Eight events will be held and each
contestant may enter riot more than
two. The caliber of the swimmers on
the campus is high this year, and
with most of the fraternity winners
entered, many hard battles and fast
times are expected.

Broken Ankle
Will Keep Ford
Out For Season
Titular Hopes Of Baseball
Team Dimmed By Injury
Of Sophomore Star
Michigan titular hopes in the Con-
ference baseball race were dimmed
somewhat yesterday, when George
Ford, sophomore star who was to hold
down the third base job, broke his
ankle in practice. The injury will
keep Ford out for the entire season.
It was too dark in the Field House
for batting practice yesterday, so
Coach Fisher had his candidates
practice leading off first base. Taking
his turn, Ford took his leadoff and
dashed for second base, trying to beat
the catcher's throw. Coming into
the bag, he caught his spikes on it
and snapped his left ankle, break-
ing it.
His injury came as a severe blow
to Coach Fisher's plans for the in-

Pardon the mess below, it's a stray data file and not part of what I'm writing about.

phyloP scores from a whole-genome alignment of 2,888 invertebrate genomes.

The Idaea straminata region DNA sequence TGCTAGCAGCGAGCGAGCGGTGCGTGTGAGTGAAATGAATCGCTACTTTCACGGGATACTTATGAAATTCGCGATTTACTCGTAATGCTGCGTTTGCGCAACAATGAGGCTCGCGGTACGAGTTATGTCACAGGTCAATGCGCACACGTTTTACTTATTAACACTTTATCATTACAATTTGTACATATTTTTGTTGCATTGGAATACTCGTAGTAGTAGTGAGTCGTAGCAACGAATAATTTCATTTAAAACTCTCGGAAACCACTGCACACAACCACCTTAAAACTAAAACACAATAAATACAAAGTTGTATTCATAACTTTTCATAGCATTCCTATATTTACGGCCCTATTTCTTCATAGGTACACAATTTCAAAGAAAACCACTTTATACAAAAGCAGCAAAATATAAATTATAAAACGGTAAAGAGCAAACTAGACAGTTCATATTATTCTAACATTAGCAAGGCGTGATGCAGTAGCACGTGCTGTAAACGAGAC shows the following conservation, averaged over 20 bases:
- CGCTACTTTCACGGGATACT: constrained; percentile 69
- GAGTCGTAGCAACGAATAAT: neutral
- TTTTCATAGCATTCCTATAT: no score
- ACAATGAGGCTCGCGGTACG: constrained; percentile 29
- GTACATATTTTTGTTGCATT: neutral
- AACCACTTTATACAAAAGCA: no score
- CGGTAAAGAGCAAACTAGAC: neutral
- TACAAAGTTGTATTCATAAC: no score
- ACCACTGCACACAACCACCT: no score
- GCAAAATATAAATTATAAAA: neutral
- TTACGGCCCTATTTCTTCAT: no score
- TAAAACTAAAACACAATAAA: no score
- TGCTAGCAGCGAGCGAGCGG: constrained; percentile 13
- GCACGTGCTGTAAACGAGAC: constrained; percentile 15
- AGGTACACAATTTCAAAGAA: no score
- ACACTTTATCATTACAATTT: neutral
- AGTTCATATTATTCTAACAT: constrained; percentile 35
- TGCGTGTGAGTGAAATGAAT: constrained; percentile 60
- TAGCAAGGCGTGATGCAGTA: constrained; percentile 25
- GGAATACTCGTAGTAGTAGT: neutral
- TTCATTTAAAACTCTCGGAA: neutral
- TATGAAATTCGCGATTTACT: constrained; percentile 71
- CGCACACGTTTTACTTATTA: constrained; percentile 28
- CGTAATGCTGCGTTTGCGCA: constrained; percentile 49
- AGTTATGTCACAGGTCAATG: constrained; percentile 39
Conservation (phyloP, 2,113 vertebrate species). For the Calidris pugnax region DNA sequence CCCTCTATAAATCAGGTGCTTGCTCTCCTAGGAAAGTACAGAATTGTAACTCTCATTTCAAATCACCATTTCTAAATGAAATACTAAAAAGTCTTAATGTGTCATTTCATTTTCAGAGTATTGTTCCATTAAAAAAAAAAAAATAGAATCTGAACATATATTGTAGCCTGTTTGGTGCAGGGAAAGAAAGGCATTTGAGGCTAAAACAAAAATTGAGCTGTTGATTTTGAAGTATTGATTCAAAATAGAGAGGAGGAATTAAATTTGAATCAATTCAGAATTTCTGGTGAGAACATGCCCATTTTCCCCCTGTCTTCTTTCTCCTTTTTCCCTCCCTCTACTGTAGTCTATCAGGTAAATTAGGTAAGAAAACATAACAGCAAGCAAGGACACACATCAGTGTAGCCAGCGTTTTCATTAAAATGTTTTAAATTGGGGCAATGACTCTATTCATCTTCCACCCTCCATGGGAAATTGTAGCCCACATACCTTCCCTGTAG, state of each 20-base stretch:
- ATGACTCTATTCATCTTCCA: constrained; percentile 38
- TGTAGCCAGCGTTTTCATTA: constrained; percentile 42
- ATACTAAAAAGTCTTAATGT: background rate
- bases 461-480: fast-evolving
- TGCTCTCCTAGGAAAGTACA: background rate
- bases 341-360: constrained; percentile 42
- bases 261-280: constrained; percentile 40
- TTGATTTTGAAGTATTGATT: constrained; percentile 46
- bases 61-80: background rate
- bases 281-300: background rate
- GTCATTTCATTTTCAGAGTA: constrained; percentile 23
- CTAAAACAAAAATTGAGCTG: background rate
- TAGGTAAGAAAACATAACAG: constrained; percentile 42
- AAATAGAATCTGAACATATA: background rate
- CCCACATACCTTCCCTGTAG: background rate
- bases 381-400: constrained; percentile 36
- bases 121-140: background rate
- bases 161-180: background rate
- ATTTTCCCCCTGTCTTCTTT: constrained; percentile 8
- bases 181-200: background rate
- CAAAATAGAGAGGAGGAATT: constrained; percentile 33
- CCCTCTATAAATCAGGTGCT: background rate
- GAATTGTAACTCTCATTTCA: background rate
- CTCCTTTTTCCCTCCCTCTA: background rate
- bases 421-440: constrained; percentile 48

field, and it will undoubtedly greatly
impair the Wolverines' chances of
finishing with the leaders in the Con-
ference title race.
Fisher said of Ford: "I counted up-
on him as being my best infielder this
year." On the freshman nine, last
year, Ford proved conclusively that
hb was Varsity material. He fielded
exceptionally at third base, had a
rifle arm, and showed promise of de-
veloping into a dangerous hitter. Un-
til yesterday he had been hitting the
ball hard in the cages.
The loss of Ford will force Coach
Fisher to revise his plans for the in-
field. It appearedas if Regeczi would
play first, Oliver, second, Waterbor,
short, and Ford, third, with Paul-
son as the leading catching candidate.
Now, Fisher may shift Oliver to third,
where he played during the latter
part of last season, or else he may
use Paulson at the hot cornea but
the occupant of the keystone sack will
be problematical.
Nine Wolverine
Wrestlers Will
Receive 'M's'
Wrestling awards were announced
yesterday by Coach Cliff Keen. Elev-
en Varsity awards will go to Captain
Art Mosier, Don Fiero, S. Rubin, S.
Freedman, Jim Landrum, Ralph Nea-
fus, Louis Parker, Joe Oakley, Hilton
Ponto, Jack Harrod, and John Spo-
Secondary awards will go to George
Lawton and Carroll Sweet.
The team captain for the 1934-35
squad will be elected at a team ban-
quet to' be held at a later date.
"The national Intercollegiate meet
held here last week-end was a huge
success," Keen, who was manager of
the tournament, said, "and I want to
thank all of those who contributed to